The Retina display can produce luminance levels as high as 280 candelas per meter squared. This is not the brightest display on the market, but it is still bright enough for all reasonable uses. The display dimming controls allow a full range of dimming of this screen for use in low light, color managed conditions as well, plus the bonus of an “off” setting at the bottom of the dimming scale, to turn the screen’s backlight completely off, for conditions such as a long, overnight session of moving files to another drive. This range of brightness is valuable for color managed use and calibration, where adjusting the display to an appropriate brightness for the ambient light level is important.
The best of current display calibration systems, including the Spyder4 devices, characterizes devices based on display type. The Retina display fits nicely into the Standard Gamut, White LED backlight category. At this time, the Retina display MBP is newer than the latest release of Spyder4 software, so until the next Spyder4 software update, when you calibrate a Retina display MBP, the Spyder’s New Display wizard will ask you to choose a gamut and backlight type for the display (after the next update, this will be done automatically, and invisibly). The choices noted above (Standard Gamut, White LED Backlight) are correct. Fitting well into this category improves the accuracy of calibration on this display.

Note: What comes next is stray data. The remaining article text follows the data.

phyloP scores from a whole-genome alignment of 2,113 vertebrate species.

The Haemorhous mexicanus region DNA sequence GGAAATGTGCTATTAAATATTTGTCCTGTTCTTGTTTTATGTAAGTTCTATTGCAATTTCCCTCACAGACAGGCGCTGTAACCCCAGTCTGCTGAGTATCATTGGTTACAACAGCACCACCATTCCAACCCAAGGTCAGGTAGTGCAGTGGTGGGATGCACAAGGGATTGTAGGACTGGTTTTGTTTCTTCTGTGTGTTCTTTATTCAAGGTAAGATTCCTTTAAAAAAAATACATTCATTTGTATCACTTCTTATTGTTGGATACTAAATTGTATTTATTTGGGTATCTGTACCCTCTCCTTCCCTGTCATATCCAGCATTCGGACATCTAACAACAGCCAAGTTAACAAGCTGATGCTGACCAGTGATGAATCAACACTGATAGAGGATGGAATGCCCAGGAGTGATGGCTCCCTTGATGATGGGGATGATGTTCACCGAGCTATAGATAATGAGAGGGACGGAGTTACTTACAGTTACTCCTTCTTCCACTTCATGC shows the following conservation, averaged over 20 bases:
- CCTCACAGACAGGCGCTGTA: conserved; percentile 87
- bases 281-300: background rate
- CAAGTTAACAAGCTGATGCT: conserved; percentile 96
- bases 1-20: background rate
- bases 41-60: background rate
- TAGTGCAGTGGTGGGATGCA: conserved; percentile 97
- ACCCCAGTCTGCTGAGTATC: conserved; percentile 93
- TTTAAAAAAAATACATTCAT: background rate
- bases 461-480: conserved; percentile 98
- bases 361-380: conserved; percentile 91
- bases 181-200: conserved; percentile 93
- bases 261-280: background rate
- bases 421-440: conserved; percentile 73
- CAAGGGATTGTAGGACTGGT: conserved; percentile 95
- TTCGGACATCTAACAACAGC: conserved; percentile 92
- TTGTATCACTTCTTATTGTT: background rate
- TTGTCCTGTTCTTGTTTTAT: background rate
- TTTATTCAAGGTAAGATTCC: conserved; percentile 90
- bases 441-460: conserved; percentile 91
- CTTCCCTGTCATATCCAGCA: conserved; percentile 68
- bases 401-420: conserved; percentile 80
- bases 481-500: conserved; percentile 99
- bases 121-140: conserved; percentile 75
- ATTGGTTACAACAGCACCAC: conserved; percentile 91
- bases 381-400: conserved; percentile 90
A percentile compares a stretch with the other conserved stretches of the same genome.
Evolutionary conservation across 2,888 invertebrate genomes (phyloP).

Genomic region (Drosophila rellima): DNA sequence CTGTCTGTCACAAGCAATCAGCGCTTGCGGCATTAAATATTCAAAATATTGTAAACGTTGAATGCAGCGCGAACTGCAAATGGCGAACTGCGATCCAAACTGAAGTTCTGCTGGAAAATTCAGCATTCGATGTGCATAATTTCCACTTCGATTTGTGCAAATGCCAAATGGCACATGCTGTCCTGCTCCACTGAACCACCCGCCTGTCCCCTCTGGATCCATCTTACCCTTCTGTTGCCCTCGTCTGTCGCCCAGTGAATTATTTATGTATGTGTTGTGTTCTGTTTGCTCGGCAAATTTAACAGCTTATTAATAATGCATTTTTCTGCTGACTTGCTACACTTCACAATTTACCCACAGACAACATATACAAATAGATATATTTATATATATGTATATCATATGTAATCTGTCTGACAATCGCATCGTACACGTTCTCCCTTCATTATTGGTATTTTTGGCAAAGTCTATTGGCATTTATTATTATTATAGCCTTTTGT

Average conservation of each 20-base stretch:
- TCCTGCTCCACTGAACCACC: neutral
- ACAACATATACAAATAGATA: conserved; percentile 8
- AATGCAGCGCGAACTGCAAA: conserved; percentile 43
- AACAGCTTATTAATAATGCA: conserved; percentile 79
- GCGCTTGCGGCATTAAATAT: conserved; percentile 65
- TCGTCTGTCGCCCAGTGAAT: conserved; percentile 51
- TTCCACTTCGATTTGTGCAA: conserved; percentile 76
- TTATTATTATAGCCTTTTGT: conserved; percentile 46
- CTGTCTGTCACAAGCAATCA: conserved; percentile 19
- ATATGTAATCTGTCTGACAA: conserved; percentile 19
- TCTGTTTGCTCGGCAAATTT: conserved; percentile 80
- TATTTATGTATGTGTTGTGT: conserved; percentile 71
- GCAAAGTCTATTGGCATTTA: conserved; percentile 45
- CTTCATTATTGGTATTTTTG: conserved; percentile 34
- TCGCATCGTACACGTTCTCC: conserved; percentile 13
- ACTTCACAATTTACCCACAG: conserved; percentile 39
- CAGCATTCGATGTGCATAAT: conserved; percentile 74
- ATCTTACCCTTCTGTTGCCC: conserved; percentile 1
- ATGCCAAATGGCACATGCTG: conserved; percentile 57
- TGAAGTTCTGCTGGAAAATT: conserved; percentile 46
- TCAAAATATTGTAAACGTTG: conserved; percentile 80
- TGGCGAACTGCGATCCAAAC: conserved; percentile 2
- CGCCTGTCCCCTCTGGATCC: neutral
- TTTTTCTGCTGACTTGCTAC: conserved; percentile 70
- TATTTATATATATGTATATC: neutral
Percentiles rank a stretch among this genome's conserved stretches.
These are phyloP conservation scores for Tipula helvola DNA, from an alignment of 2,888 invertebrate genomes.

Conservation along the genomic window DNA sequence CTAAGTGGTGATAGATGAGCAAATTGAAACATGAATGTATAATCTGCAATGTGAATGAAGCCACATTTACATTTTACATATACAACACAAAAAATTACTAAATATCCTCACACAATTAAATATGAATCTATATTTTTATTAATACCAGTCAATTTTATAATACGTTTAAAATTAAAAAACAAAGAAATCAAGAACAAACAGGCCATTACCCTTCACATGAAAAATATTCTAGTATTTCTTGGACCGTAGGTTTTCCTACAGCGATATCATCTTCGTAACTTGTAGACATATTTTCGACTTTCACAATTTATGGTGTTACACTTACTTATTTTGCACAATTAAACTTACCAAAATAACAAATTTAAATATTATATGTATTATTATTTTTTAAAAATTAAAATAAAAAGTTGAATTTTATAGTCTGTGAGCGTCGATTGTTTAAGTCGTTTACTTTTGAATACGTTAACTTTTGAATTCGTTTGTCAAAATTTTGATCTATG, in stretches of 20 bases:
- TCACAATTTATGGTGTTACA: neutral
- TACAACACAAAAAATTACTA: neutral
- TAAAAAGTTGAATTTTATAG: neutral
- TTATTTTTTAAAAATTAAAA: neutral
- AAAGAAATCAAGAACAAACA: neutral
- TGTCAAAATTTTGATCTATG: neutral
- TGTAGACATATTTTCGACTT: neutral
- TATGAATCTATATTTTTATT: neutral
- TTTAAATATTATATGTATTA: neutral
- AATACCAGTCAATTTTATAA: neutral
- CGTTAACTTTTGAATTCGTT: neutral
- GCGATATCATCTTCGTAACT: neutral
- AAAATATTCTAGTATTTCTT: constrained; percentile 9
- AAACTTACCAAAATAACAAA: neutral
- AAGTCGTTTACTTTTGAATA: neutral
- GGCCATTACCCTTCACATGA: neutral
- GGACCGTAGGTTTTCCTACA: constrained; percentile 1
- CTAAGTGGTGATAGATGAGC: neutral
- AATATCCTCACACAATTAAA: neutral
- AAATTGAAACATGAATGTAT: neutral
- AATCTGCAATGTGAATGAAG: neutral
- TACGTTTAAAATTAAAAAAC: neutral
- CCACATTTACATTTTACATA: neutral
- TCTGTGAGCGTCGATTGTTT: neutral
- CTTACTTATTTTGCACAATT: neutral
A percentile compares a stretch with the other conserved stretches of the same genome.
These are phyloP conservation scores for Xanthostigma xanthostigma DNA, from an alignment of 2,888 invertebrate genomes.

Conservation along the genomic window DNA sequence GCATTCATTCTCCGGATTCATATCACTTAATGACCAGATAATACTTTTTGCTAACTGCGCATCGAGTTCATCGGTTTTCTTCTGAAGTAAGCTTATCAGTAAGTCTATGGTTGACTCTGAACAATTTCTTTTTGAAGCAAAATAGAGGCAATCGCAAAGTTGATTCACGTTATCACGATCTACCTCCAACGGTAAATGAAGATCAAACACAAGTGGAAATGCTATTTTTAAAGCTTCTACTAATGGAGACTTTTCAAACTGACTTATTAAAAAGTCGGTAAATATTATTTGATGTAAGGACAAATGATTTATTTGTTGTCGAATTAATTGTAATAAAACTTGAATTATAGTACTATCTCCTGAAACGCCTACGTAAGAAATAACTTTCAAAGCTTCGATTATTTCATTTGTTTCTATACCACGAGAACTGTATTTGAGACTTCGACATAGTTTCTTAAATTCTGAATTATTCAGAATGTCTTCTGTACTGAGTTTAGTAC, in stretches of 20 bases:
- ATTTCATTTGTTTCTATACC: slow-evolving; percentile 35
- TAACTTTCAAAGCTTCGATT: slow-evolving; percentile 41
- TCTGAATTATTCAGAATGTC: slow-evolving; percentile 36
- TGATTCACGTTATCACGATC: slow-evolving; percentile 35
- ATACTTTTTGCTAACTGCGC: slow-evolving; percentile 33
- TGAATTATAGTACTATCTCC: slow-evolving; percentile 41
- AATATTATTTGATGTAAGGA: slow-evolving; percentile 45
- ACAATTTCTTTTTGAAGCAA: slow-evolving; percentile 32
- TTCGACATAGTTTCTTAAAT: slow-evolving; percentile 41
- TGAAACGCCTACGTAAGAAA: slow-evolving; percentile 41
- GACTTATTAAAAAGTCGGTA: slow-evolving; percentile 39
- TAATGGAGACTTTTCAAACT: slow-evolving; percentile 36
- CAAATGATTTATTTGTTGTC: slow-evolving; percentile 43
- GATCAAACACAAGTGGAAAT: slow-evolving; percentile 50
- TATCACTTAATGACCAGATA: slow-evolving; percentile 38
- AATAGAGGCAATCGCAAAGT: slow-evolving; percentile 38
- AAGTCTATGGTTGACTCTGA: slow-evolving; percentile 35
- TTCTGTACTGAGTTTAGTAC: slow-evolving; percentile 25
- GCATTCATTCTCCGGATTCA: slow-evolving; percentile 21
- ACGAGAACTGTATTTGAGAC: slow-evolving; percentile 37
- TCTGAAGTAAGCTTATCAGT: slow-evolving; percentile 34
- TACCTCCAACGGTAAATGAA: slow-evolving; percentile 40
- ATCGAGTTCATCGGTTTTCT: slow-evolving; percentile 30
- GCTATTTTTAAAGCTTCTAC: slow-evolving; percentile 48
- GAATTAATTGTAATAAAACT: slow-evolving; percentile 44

Display calibration includes user control adjustments, which are not really relevant for laptops, where the brightness must be changed for use in different environments, with different levels of ambient light; and video LUT adjustments, which gray balance the display and set an appropriate tone response curve (gamma, in simplest terms) for all applications on the device, at a global level. The Retina display is a good citizen, allowing accurate readings of colors for gray balancing, and accurate readings of luminance for tone response mapping. So calibration is very effective on the Retina display, and the resulting “Before and After” demo in the Spyder4 software will show that the uncalibrated state is not bad, but that the calibrated state is indeed better, both in terms of white balance, and densities in images.
The other component of the calibration and profiling process consists of creating an ICC profile describing the current state of your display, its primary colors, its tone response curve or gamma, and other factors. Resolution does not effect color and density measurements, so the main feature of the Retina display is not a problem for profiling. The Retina display, by avoiding problematic technologies or extreme color saturations, allows for very accurate profiling of the display. I will oversee detailed comparisons to a laboratory grade display measurement device next week, but even in advance of that process, I have full confidence that the Retina display is being capable of being very accurately profiled by latest generation profiling tools such as the Spyder4.